Reclaimed materials connect Patagonia store with neighborhood history

recycled materials
© Patagonia/MNA

When the sportswear brand Patagonia approached the New York design firm MNA, they wanted to give back and connect with the community. The building, located on West 14th Street, is in the heart of the Meatpacking District and was built in 1887. However, the retail space was essentially a white box. "They loved the building, but I think they were a little disappointed with the space," said designer Andrew Lee.

MNA's design combines locally sourced fixtures and reclaimed materials to evoke the rich history of the neighborhood. Recycled brick was used on several walls, and the floor is covered with locally reclaimed heart pine.

The ceiling joists were salvaged from warehouses standing along the nearby High Line. "We used things other stores are taking out," said Lee. "It's driving an environmental message that's integral to the brand."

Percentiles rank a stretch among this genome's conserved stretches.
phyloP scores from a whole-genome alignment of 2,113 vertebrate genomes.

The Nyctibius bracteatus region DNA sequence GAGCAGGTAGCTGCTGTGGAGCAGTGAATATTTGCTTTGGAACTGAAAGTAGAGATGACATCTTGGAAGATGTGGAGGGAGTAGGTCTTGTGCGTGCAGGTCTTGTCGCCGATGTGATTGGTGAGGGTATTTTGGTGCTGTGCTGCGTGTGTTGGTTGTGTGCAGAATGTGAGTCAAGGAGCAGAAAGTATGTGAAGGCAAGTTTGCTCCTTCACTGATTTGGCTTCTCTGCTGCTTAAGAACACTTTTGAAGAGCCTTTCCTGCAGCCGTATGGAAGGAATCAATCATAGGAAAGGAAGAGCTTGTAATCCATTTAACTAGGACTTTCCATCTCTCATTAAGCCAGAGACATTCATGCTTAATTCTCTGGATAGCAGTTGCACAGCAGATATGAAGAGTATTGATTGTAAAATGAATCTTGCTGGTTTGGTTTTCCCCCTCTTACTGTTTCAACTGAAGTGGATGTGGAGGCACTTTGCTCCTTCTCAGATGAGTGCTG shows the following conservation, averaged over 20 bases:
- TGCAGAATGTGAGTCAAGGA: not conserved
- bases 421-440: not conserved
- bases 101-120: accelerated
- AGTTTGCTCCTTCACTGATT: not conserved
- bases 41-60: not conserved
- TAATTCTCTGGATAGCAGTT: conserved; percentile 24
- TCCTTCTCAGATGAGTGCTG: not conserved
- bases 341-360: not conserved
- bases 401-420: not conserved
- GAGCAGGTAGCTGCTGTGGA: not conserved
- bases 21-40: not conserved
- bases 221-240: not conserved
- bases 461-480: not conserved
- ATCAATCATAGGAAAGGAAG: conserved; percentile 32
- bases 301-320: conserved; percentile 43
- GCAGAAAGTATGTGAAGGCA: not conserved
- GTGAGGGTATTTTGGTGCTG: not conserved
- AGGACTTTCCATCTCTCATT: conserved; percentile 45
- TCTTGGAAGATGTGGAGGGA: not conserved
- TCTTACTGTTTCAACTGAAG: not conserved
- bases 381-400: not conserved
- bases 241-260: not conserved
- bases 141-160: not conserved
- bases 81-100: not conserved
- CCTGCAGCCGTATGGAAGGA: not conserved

Towards the rear of the store, the ceilings are covered with reclaimed tin, and all of the glazed windows were custom-manufactured on site. Lee said they worked with vendors to find the local materials to minimize the embedded energy costs of shipping as much as possible.

To complement the warehouse-like feel of the space, industrial LED lighting is used in the main space, and fixtures made by a Brooklyn-based company illuminate the fitting rooms.
© Margaret Badore
One item that isn't recycled is the meat rail, which was custom made for the store and serves as an adaptable display rack. "We wanted to show what would have been in the space," said Lee. The hooks and trolleys that could serve to hoist up carcasses are now hangers for coats and other gear.
© Margaret Badore
A final eco-friendly touch is the water fountain. In NYC, stores are required to have a water for employees, but Patagonia placed theirs in a location where patrons can use it also Lee explained. "That way, customers can fill up their water bottles."
© Margaret Badore

Tags: Patagonia Inc | Recycled Building Materials